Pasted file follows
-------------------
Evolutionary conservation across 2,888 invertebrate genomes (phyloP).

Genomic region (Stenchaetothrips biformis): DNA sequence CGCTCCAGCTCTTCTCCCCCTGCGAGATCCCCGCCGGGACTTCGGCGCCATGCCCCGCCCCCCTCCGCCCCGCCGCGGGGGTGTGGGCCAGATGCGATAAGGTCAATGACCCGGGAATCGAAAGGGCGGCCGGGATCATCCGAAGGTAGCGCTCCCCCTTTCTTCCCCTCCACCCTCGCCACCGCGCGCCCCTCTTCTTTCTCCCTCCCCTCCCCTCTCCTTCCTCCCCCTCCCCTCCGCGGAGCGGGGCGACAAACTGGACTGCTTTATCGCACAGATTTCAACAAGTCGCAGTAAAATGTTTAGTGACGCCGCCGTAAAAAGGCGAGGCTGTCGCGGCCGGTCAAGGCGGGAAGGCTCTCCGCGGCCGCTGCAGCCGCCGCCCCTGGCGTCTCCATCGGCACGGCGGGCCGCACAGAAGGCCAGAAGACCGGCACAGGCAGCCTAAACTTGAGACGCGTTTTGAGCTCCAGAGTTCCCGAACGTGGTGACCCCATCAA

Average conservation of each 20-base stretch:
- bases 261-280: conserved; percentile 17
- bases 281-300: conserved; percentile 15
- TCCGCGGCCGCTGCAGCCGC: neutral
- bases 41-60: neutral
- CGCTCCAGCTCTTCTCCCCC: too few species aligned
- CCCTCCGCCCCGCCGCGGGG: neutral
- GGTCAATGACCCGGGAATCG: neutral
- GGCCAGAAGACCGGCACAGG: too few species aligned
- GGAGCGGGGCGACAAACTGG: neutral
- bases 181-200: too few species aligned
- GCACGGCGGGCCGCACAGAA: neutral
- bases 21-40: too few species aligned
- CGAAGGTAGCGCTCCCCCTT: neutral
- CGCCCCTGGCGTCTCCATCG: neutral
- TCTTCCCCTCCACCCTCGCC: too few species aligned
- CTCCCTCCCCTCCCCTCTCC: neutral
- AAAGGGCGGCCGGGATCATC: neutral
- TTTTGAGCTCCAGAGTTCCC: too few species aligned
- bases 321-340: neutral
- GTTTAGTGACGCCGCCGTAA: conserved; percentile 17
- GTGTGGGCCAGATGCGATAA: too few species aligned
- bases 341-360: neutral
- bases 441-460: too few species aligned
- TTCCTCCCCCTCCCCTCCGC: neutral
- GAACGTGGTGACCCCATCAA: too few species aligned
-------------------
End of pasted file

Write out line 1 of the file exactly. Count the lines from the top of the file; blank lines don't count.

Evolutionary conservation across 2,888 invertebrate genomes (phyloP).